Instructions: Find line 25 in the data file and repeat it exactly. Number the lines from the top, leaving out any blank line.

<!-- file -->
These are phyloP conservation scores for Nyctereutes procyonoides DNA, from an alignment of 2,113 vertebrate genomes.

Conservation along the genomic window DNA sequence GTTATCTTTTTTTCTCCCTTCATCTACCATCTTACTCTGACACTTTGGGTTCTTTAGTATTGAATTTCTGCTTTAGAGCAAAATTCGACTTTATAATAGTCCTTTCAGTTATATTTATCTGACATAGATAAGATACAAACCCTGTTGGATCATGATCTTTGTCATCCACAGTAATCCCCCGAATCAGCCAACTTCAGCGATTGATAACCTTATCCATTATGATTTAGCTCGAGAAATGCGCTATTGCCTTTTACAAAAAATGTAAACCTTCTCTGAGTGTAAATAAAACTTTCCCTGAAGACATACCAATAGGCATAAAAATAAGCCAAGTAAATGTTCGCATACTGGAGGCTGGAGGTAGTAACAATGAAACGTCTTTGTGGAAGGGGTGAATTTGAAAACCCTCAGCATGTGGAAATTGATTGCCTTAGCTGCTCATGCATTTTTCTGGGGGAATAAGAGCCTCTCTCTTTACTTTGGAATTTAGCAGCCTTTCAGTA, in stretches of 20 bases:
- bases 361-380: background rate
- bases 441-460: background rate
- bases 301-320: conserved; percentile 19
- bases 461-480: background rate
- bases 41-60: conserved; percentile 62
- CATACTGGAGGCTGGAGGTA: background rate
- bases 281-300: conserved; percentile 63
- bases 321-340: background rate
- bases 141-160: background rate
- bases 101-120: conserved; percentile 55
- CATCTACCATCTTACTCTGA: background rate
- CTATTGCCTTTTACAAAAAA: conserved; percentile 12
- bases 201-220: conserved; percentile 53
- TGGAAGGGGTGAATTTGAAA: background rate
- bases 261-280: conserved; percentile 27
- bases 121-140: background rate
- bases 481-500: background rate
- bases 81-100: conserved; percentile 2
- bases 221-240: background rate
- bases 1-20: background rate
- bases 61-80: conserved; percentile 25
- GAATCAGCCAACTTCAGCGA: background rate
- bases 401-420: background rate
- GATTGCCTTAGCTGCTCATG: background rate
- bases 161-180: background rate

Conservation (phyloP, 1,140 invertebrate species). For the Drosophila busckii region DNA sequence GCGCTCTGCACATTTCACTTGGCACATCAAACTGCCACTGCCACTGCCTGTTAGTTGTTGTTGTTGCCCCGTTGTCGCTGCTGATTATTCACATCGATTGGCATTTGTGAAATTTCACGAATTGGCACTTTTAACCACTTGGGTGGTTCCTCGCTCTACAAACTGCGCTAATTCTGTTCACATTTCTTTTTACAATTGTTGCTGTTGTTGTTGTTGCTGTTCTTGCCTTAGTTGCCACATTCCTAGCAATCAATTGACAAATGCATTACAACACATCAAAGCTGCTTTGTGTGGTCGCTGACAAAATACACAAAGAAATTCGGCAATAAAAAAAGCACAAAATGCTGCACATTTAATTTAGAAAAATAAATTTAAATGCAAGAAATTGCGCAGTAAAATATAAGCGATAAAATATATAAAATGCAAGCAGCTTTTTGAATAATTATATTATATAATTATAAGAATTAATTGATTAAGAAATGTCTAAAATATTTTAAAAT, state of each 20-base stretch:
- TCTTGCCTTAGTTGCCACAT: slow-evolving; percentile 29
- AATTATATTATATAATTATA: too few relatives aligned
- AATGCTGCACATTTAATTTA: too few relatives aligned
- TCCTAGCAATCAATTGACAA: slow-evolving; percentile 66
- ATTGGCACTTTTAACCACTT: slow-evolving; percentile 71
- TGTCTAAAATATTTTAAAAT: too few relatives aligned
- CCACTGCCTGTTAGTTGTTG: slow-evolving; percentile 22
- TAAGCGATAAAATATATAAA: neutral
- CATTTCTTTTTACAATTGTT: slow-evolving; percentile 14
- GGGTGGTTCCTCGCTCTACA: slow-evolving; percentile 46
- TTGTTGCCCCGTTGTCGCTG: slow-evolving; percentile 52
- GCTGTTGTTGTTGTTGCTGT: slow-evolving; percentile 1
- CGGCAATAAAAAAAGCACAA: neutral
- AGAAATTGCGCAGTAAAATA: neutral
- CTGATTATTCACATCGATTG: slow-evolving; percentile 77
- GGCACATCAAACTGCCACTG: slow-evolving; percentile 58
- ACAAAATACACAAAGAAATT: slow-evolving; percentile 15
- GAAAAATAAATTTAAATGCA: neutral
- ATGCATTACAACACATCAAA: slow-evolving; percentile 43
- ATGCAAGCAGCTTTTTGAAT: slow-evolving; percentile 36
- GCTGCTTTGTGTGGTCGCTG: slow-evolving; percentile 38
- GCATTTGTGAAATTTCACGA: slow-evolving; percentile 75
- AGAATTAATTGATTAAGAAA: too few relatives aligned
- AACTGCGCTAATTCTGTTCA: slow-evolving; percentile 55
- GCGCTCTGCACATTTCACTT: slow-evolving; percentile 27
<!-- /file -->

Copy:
- bases 401-420: background rate